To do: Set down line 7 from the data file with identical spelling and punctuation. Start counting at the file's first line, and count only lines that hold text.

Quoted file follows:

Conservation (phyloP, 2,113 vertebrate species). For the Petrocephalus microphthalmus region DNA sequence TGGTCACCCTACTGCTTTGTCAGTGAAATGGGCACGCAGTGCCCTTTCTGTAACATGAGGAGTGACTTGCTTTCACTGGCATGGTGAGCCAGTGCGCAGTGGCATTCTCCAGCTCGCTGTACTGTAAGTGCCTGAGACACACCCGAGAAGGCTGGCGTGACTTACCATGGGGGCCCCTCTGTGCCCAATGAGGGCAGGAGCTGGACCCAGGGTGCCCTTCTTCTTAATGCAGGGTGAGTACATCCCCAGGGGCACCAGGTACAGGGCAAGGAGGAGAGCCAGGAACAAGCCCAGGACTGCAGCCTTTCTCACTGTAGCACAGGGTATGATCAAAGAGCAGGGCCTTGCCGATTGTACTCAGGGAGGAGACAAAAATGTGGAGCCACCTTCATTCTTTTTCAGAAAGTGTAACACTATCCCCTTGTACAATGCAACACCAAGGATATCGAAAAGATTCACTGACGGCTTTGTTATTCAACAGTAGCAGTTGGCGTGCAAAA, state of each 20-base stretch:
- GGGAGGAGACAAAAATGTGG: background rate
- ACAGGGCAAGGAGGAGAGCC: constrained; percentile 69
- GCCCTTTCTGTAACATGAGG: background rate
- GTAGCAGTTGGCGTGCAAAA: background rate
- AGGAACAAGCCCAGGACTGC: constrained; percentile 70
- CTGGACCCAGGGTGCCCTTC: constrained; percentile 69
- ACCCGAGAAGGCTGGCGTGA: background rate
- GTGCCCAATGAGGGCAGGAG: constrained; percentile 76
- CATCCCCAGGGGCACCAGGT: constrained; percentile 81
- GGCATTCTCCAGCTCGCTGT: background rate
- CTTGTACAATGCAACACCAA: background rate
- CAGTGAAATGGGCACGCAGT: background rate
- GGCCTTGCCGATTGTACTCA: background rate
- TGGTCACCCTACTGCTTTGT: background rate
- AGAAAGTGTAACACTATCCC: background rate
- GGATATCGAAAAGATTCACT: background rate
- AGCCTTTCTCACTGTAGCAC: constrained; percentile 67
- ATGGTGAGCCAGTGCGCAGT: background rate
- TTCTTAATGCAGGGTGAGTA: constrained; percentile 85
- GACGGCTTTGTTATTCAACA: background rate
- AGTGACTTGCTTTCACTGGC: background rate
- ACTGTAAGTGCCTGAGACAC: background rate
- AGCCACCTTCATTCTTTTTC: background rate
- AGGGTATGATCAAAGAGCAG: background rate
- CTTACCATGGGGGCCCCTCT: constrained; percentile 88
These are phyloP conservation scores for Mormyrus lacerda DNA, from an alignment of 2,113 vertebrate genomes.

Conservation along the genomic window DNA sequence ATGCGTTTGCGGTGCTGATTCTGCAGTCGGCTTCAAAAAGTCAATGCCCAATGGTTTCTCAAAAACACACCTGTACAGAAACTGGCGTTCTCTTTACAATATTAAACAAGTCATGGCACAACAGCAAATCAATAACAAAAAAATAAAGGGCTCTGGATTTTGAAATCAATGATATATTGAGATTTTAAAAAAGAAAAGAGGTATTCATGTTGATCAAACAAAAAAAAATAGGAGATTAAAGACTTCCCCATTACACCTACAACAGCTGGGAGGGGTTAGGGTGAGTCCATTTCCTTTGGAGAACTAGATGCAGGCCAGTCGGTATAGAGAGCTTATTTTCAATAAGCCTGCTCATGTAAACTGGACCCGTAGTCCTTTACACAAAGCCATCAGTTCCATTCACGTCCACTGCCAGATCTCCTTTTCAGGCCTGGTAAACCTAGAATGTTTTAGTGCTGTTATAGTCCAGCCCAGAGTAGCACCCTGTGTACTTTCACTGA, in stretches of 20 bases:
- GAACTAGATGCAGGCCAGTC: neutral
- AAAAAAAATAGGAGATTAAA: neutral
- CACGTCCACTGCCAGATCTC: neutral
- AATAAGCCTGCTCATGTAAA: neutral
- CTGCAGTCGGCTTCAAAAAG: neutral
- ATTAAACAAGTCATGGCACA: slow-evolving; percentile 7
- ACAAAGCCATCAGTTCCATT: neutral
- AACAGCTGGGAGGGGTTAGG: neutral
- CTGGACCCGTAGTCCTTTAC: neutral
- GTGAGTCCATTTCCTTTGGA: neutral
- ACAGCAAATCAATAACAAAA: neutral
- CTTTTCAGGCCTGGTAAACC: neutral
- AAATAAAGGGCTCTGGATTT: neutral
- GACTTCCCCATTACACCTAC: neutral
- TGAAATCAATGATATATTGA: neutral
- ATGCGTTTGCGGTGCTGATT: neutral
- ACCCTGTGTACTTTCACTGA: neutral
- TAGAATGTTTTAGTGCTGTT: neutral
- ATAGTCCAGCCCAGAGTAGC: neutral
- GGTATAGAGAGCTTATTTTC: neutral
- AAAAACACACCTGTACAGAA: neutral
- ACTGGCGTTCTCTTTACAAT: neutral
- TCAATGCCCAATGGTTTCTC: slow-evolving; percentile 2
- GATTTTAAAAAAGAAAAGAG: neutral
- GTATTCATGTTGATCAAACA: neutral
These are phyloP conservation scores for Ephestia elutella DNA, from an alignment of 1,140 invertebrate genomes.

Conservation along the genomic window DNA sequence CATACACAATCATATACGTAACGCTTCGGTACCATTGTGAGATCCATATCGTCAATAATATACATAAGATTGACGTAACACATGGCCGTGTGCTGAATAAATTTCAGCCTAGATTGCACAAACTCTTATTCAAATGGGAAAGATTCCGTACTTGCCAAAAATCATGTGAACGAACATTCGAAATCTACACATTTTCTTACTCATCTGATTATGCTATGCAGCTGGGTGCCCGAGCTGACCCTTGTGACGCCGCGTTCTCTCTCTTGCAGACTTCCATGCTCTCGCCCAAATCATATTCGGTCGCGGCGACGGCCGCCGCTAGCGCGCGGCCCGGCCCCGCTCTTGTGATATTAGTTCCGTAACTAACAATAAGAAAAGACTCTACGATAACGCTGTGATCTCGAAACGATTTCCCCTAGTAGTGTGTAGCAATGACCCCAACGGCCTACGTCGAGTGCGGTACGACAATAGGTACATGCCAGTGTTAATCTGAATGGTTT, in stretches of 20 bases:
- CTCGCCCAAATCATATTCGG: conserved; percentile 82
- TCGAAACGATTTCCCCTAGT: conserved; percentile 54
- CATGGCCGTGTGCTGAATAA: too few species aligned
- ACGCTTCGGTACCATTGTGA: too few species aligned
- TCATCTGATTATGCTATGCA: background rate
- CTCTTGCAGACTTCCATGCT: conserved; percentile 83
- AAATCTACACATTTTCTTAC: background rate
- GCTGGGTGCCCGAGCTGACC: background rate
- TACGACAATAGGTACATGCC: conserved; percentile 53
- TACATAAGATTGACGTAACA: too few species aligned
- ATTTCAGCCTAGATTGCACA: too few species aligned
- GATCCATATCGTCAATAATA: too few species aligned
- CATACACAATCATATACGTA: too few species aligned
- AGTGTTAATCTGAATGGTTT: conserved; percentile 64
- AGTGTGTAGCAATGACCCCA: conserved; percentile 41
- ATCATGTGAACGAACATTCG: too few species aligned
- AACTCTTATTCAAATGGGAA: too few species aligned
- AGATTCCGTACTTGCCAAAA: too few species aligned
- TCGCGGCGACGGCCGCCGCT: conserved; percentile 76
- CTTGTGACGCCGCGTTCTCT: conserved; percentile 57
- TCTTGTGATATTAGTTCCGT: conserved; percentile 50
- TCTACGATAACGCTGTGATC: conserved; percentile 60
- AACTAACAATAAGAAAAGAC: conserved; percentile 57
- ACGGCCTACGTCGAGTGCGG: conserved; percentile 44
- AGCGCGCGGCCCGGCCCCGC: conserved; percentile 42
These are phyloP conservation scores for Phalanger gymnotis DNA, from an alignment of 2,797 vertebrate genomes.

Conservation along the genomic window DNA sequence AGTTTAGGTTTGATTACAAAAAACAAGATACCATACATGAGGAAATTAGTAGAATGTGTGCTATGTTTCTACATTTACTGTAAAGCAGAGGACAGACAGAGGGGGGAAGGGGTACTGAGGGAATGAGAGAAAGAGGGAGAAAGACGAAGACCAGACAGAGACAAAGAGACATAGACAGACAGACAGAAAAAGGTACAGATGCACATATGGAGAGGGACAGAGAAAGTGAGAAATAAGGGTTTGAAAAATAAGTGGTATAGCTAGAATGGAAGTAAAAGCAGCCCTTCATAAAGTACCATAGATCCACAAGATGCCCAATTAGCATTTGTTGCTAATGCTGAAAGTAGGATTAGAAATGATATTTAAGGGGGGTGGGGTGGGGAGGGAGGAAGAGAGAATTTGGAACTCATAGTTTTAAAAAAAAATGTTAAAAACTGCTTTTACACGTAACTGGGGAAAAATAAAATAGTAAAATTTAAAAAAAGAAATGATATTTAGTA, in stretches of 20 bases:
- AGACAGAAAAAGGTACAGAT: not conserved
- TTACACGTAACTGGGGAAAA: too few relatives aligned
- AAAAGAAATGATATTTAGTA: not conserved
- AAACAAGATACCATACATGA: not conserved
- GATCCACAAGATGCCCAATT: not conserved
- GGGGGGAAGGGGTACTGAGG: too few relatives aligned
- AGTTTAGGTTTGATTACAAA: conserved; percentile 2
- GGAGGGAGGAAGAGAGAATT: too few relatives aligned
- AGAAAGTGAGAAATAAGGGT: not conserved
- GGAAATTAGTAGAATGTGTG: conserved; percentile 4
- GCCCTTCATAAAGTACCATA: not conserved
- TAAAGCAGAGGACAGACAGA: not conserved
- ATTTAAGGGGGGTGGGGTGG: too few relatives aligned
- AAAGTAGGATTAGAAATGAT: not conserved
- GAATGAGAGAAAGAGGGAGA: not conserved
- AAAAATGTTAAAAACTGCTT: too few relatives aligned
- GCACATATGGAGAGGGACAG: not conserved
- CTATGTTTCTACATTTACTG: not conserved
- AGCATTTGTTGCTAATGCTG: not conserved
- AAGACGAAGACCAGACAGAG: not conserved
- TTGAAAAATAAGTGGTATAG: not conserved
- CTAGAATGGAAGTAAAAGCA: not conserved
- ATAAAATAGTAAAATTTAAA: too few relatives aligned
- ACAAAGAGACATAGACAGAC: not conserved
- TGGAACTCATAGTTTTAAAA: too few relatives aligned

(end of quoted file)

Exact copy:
- CTGGACCCAGGGTGCCCTTC: constrained; percentile 69